Author: Daniel, Bert

Old Doc
 

Old Doc wasn't really that old, but he'd been at it a long time. During thirty years of practice in this small town he'd delivered most of the current residents who were under that age. He worked very hard but it was worth it for him. Sure, it was tough getting up in the wee hours of the morning to go to the hospital for another delivery. It was tough missing an important family event because of an emergency. And try to schedule a little vacation when you're practically the only obstetrician in town. Forget about it.

Yes, it was worth it. The sense of community. The respect of your neighbors. Having a connection to most of the people around you. It was great. He couldn't wait to go to work every day.

His patient that day was Marsha Williams. She was a new teacher at the elementary school and she was excited about being a mom for the first time. She'd have to take the next year off to start her family but she really wanted to return to school and continue teaching even though her husband Wayne had a good job as a salesman. Old Doc could tell Marsha really cared about teaching and he wished she could have been the teacher for his kids, who were now well past elementary school.

"Your pregnancy is going very well, but there's a little bit of a problem, Marsha. It looks like the baby's head is too large to fit though your pelvis. We'll have to do a C-section."

"That's OK. Whatever you think is best. We just want the baby to be healthy."

Old Doc explained the surgery and the possible complications. A date was set for the operation. But Marsha looked a bit troubled and Old Doc asked her if everything was Okay.

"Oh, I'm fine Doc. I was just trying to think of a name for the baby. It would really help if you could tell me if it were a boy or a girl."

"Believe it or not Marsha, that question has come up before in my practice." Old Doc pulled out his trusty calendar notebook and confidently thumbed to the date of Marsha's Caesarian Section.

"Well how good are you at predicting the child's sex? Can you help me?"

"In thirty years of practice I have hardly ever been wrong", said Old Doc. "It's definitely going to be a girl. And just to be sure, I'm going to write that down in my notebook right now." Then Old Doc wrote the word "boy" next to the surgery date.

A month later the baby was delivered. The surgery went well. Old Doc and his partner were pros at getting the baby out quickly and closing up with no errors. Skin to skin they called it and a good time was expected. Less anesthesia time. Less trauma to the baby. The whole team could take pride.

Despite the rush to get the surgery done efficiently, Old Doc loved to take a good look at each new arrival. A new person! Right here before our eyes! What will this new person be like? What will they contribute to our troubled world?

This new person didn't look quite right though. Low set ears. A larger than normal head. A mouth that didn't look quite right. This baby definitely has some problems. Anyone is going to have major difficulty trying to parent this child. He's lucky that Marsha is his mother. She's one gal who could probably handle it.

Old Doc thought about what he had to do. He'd have to make a call to Dr. McGowan, the pediatrician, to come and take a look at this kid. So sad for Marsha and her husband to have to deal with caring for a special needs kid for their first child. But what can you do? What is, is. You have to make the best of whatever life deals you. This kid needs love and he will get it. He has a future.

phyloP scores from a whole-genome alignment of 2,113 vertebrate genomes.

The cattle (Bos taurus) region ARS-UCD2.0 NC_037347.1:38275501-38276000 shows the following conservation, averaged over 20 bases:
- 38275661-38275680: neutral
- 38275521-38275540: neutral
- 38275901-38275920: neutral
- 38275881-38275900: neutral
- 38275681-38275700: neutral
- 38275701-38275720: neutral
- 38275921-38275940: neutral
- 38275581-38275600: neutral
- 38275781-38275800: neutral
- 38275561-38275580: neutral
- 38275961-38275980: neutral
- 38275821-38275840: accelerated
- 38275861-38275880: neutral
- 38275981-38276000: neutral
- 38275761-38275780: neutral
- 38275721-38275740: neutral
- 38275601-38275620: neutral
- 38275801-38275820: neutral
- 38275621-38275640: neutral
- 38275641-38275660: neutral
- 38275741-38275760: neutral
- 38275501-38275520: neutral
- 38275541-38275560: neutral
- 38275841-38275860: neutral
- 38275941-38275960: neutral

Old Doc decided to find Marsha's husband and give him the news before he called the pediatrician. It would be an especially difficult task because he'd never actually met Wayne. The prospective father had always been away on business, meeting with his sales clients. How do you tell a new dad, whom you have never met, that his first son might have a medical syndrome that could severely limit his ability to function in the world?

It can't be done, but Old Doc walked bravely into the surgery waiting room anyway. And standing up to greet him was a most unusual man. Huge head, low set ears, funny looking mouth. If you saw this guy as a baby you would definitely think he was a funny looking kid. But instead here was a successful salesman in a three piece suit saying hello with a smile that beamed "I'm a new dad!"

Old Doc was practically speechless. He barely managed to get out the words "Congratulations. It's a boy." Fortunately, a nurse came in before the moment could get any more awkward. "Mrs. Williams is awake now. Would you like to go see her?"

Old Doc usually went back to his desk at this point to write his note. This time though, he was so dumbfounded that he went back to the bedside with the proud papa to check on his patient. He watched as Wayne kissed his beaming bride. Then the baby boy was brought and placed in his mother's arms.

Marsha turned to Old Doc. "I knew it was going to be a boy and I decided on the name Wayne, Jr. the day after I left your office. You said the baby was going to be a girl and you said you were never wrong."

"That's a beautiful baby Marsha. Congratulations, Wayne. But Marsha, you'll recall that I said I was almost never wrong. And in fact, I was right in this case. Remember how I wrote the sex down in my notebook just to be sure? Read what it says."

Old Doc showed the calendar entry to the new mother. "You were right, Doc! I guess I must have remembered wrong".

Old Doc smiled a smile of satisfaction. It's nice to have a few tricks up your sleeve when people are expecting their first child. Works every time.

(Author's Note: Old Doc is based on my dad, who was a great guy and would have turned 97 years old today)
 
Posted:  8/19/2013



Copyright © 2002 California Bluegrass Association. All rights reserved.
Comments? Questions? Please email rickcornish7777@gmail.com.